He reached down from on high and took hold of me; he drew me out of deep waters. He rescued me from my powerful enemy, from my foes, who were too strong for me. They confronted me in the day of my disaster, but the Lord was my support. He brought me out into a spacious place; he rescued me because he delighted in me.
Psalm 18:16–19 (NIV)
We welcome 2020 as we usually do for New Year’s Day — a lunch-to-dinner gathering at the grandparents’ house. Seventeen of us pack into their two-bedroom retirement home, and the air is abuzz and fragrant. Great-grandchildren find trinkets around the house to play with, their energy too high for any of the adults to handle. The moms and aunts busy themselves with the cooking and make sure everyone has a preview bite of what’s to come. The dads and uncles chat and keep the grandparents company.
It’s a typical beginning to the year, and in our bliss, we are unaware of what is to come.
By February, we hear murmurs of COVID-19 spreading around the world, but we feel untouchable in the US, safe and at peace while the world scrambles. But by March, we’re on lockdown. Fear binds us up in stress and anxiety, and we watch how sorely unprepared we are as a nation to deal with the many, many people who get sick from the disease and who die from it. Hospitals set up makeshift tents to care for patients, and morgues fill up too quickly. Mortuaries and cemeteries are backed up, and those who grieve must wait longer to bury their dead. There is just no more room.
Our kids stop going to school and start distance learning. They are disoriented and grieve alongside us, and we don’t have any answers for all their questions.
By April, we start to hear about friends of friends getting sick, and soon enough it hits our church community. Every day our kids pray, “God, please make coronavirus go away,” and we respond with amens, hoping it really does disappear, though the panic sets in.
I start to feel unsafe going out to get gas or to Costco after hearing about an Asian American family whose faces were slashed inside a Sam’s Club in Texas. They were being blamed for the virus because of their ethnicity. Anti-Asian racism continues to rise, and I’m afraid for my children, for my husband, and for myself anytime we have to leave the house.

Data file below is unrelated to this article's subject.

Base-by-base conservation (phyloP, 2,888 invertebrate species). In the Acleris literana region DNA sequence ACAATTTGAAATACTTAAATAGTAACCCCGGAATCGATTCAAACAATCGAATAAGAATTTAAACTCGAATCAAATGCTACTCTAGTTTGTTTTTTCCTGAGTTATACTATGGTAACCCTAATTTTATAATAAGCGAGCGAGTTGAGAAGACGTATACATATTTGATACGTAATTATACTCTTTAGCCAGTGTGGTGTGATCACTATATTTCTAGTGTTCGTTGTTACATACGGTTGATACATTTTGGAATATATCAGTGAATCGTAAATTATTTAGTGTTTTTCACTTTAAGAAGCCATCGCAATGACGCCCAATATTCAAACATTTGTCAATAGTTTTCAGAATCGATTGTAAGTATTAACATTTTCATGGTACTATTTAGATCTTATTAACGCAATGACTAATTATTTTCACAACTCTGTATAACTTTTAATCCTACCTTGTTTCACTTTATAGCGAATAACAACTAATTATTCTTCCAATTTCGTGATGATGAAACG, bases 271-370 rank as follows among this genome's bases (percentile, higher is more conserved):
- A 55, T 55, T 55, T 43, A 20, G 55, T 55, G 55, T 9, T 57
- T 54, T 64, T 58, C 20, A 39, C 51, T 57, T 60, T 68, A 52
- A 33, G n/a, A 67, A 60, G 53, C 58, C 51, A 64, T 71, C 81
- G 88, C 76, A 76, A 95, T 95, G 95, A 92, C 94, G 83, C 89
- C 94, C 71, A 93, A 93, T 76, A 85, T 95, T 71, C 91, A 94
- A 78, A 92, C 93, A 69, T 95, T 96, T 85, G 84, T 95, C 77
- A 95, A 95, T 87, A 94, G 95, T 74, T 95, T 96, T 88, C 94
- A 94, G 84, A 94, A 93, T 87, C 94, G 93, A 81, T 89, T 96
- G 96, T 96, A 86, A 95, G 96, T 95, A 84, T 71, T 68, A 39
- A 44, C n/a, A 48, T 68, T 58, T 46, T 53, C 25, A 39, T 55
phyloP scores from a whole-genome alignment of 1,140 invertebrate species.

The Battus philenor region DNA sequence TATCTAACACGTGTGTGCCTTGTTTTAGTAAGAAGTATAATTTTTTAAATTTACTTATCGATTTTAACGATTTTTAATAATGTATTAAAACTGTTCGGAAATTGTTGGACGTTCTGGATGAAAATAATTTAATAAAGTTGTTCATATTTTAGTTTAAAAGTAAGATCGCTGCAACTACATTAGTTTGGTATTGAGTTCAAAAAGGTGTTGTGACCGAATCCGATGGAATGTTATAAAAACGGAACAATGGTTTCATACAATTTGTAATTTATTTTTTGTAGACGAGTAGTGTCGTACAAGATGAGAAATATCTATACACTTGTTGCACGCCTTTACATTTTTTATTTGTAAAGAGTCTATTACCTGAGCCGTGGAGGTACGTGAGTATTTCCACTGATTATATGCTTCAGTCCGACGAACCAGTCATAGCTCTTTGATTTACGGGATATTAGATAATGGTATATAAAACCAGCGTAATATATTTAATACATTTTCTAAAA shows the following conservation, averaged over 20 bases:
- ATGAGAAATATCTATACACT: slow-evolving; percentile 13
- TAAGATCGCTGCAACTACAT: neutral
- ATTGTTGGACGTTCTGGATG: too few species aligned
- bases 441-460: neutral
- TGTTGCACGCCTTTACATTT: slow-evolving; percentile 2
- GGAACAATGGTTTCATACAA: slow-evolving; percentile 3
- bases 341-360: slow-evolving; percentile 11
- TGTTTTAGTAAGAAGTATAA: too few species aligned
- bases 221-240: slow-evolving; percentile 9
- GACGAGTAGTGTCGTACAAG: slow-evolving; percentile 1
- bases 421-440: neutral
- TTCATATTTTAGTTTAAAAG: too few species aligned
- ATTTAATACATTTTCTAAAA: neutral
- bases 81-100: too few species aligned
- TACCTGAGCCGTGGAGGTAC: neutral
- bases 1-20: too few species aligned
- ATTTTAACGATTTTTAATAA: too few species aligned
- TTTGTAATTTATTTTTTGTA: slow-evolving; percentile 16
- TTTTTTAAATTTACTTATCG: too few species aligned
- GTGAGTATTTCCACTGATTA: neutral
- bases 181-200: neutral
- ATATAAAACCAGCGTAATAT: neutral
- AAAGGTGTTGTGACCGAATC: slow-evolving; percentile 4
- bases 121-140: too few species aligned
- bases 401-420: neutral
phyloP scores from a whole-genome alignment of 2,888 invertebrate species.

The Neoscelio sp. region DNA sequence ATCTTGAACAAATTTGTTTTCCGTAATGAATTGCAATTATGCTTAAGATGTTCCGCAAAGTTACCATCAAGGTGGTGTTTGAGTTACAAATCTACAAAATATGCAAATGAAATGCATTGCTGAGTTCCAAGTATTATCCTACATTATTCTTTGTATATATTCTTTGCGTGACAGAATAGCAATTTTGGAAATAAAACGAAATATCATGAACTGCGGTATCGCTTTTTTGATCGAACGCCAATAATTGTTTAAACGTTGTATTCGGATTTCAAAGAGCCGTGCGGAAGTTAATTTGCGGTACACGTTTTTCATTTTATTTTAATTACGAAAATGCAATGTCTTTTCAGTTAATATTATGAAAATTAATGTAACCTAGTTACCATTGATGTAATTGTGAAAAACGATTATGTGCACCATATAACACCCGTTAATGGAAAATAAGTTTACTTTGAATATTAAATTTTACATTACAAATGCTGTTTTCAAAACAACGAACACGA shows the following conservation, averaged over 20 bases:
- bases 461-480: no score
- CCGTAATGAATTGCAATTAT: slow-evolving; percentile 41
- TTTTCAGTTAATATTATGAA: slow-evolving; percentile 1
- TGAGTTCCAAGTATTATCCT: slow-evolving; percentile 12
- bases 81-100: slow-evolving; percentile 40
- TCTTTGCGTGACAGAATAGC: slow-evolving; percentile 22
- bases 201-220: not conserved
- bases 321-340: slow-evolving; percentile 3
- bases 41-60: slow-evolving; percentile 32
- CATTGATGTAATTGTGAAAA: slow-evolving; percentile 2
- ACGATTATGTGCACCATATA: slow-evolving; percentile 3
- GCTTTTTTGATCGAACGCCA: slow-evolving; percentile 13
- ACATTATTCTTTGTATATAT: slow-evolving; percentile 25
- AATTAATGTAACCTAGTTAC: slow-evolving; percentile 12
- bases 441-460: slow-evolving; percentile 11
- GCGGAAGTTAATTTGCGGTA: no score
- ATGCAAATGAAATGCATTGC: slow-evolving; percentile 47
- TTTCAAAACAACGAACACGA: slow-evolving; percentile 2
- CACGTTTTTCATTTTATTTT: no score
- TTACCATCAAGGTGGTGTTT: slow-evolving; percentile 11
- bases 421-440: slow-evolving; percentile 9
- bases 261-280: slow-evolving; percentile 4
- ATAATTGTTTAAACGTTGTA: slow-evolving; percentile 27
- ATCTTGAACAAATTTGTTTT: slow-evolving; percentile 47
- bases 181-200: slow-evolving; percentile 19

In May, George Floyd is murdered at the hands of police officers, and the world can see how racism is alive and well in our country. He is only one of many Black men and women whose names become a cry for justice. There is no peace when there is no justice, and I search the Psalms for words to pray against the powers that keep systems of oppression in place. I ask God to bring down the wicked, to intervene.
All the while, work doesn’t slow down and deadlines loom over me like dark clouds that threaten to drown me if I don’t meet them. The problem is I’m already drowning, and still there is more pain to come. Peace now feels like a distant dream that won’t come true.
In June, our grandpa passes away, and in July, a church member dies of COVID-19. No more, I beg God. Please, please just make it all stop.
The waters are too deep, the waves too strong. Everything is pushing me further down. When I pause for a moment and take in all that has transpired, I notice my breaths become shallow. My chest tightens. I become overwhelmed by all the heartache.
What is peace at a time like this? I wrestle with my reality, and deep down I know that true peace can be found even now — but only when I’m tethered to God. He is the one steady Person I can fully rely on and the One who understands the anguish of humanity. He knows what it feels like to lose loved ones to death, to be surrounded by people who come after your humanity, and to be betrayed in friendship. He overcame death and was raised to life with a glorified body that still bears His scars.
If He bore it all, surely the peace He offers is real because He embodies it in Himself. I ask God for space to breathe, and He brings to mind my favorite image of peace: a vast meadow where a breeze makes the tall grass sway. I imagine myself standing in the middle of it and take deep breaths. His presence is peace. The Holy Spirit soothes and comforts my soul, and I find my footing again.
God of Peace, I need You. I have no control over what’s happening in my life, and I’m overwhelmed by it all. Only You can help me stay grounded. Holy Spirit, anchor me to Yourself and steady me. In Jesus’s name, amen.
This article was written by Grace P. Cho, as published in Empowered: More of Him for All of You.
Empowered: More of Him for All of You, by Mary Carver, Grace P. Cho, and Anna E. Rendell is designed to incorporate the five major components of our being — physical, mental, emotional, relational, and spiritual. The sixty Scripture passages and devotions invite you to see from different angles how God empowers us, and each day ends with prayer and reflection questions to deepen the learning. Grab a copy now. We pray it blesses you.Leave a Comment